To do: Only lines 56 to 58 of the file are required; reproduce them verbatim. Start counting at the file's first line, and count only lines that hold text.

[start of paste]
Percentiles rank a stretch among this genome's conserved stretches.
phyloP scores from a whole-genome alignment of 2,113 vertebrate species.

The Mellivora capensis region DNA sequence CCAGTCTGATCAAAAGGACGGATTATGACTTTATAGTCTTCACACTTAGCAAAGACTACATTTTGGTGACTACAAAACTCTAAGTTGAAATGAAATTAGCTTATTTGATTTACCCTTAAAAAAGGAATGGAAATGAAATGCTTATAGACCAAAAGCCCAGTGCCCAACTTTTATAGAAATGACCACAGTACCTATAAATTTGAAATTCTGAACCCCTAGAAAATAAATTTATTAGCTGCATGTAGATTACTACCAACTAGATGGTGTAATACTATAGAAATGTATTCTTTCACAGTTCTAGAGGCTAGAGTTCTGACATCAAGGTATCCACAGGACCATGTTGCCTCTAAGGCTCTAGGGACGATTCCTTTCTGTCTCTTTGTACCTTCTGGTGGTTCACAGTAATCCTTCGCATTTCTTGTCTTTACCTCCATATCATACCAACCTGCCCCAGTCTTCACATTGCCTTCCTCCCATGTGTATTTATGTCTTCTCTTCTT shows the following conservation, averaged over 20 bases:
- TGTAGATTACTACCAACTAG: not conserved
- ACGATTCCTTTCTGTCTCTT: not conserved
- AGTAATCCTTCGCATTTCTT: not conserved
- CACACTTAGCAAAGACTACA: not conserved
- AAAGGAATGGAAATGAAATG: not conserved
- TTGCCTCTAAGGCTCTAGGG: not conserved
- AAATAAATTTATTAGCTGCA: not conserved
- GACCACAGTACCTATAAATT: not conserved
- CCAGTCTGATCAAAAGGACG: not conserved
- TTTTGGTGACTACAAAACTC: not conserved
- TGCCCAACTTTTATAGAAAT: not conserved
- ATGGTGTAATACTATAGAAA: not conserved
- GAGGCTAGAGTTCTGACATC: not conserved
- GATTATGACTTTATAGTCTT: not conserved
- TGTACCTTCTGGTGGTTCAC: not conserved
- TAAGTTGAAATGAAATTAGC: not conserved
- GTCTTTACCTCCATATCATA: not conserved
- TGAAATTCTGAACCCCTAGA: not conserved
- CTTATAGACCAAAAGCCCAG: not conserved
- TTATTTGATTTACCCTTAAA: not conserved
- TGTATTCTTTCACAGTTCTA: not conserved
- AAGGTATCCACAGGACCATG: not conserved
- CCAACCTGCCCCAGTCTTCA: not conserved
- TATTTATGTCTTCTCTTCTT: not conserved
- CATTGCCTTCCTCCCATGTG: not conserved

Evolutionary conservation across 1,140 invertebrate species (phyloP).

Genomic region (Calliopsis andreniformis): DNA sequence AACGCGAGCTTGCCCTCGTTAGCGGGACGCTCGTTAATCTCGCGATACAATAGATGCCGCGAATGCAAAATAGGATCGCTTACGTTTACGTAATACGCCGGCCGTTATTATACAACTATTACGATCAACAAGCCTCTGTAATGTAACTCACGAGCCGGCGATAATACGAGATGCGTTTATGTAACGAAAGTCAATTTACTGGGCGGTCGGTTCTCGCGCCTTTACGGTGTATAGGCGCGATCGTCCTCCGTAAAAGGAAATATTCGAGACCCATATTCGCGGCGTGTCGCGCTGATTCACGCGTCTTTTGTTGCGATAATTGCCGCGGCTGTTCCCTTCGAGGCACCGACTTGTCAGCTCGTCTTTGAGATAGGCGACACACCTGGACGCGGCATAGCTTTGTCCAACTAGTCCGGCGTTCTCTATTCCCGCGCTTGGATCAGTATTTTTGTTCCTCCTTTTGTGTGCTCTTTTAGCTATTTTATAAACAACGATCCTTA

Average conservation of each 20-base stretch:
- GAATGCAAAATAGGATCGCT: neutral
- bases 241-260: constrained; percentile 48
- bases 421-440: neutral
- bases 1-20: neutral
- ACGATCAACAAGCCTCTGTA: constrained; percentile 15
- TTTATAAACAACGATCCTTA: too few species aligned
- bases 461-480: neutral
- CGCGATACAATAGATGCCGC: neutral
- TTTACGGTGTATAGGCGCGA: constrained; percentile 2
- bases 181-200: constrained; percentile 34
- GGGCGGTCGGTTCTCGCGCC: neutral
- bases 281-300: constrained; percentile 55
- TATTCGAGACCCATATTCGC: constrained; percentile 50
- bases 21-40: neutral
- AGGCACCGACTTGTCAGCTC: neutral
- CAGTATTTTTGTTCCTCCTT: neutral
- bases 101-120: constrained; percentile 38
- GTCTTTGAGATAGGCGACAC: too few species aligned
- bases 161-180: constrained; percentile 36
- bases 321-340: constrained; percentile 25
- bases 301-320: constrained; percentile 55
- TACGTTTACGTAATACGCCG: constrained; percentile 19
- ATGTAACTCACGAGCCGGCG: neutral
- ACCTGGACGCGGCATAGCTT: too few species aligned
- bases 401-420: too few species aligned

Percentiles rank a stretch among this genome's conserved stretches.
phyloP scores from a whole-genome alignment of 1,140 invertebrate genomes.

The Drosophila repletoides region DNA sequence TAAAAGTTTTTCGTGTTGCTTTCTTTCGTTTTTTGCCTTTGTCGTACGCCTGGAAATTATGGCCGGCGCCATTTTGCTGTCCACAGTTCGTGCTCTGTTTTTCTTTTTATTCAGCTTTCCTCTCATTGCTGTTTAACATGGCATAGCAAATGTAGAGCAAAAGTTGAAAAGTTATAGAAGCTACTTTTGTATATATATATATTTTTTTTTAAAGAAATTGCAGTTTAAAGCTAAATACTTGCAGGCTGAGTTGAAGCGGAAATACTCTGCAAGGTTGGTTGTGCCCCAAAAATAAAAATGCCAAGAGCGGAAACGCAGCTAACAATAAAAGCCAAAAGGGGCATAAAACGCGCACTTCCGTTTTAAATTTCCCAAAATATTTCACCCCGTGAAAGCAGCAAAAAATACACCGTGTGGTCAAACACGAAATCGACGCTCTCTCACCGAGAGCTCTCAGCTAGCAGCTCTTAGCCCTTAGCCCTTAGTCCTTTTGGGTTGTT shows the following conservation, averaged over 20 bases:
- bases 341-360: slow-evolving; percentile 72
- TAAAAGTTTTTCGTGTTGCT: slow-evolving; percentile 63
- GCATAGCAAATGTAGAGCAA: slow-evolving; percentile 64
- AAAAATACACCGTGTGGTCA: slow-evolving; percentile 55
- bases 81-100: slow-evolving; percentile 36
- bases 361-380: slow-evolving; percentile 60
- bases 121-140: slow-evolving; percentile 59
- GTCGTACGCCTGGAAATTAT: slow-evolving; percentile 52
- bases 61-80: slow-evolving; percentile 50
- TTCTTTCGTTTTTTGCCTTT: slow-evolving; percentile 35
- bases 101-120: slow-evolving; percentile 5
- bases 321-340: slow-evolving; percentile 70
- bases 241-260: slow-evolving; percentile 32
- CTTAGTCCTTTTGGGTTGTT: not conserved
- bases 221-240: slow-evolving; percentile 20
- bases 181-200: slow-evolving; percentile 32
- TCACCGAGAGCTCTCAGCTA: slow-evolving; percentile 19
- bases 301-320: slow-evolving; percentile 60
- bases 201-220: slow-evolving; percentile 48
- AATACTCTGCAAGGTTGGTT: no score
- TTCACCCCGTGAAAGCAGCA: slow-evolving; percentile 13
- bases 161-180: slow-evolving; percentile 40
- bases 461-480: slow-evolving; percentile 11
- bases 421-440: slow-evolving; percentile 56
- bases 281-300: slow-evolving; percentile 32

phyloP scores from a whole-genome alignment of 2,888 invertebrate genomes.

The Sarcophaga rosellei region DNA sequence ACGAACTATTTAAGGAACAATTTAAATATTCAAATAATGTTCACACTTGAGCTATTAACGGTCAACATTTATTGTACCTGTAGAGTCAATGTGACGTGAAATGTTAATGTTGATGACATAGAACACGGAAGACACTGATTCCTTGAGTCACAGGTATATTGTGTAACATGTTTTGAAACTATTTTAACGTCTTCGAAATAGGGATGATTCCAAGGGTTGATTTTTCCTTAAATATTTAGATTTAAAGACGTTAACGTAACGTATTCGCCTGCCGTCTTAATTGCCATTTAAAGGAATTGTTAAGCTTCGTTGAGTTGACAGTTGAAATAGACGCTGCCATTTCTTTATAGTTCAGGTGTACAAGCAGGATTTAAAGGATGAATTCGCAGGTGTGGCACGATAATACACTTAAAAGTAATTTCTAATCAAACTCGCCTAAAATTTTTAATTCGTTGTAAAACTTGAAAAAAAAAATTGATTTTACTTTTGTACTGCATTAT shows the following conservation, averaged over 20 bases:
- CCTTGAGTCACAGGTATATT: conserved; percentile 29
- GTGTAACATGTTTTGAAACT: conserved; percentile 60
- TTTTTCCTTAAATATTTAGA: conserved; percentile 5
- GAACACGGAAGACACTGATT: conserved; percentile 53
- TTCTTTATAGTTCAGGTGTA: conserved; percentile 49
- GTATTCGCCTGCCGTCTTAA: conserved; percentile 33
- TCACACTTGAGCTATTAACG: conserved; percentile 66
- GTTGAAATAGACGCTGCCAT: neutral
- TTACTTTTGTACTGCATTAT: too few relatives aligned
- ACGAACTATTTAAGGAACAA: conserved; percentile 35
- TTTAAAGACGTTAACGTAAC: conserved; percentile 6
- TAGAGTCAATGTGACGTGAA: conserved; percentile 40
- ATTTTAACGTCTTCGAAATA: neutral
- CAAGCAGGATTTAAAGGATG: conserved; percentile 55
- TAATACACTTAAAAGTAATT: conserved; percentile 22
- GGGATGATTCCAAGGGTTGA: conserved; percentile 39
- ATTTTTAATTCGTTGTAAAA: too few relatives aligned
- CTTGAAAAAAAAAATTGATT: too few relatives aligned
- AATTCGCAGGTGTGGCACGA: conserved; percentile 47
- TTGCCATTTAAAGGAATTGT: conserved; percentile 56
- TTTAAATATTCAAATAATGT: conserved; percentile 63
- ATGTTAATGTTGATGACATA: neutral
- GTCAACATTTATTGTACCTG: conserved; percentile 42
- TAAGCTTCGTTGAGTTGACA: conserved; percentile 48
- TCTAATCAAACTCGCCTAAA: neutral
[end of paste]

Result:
- bases 401-420: too few species aligned

Percentiles rank a stretch among this genome's conserved stretches.
phyloP scores from a whole-genome alignment of 1,140 invertebrate genomes.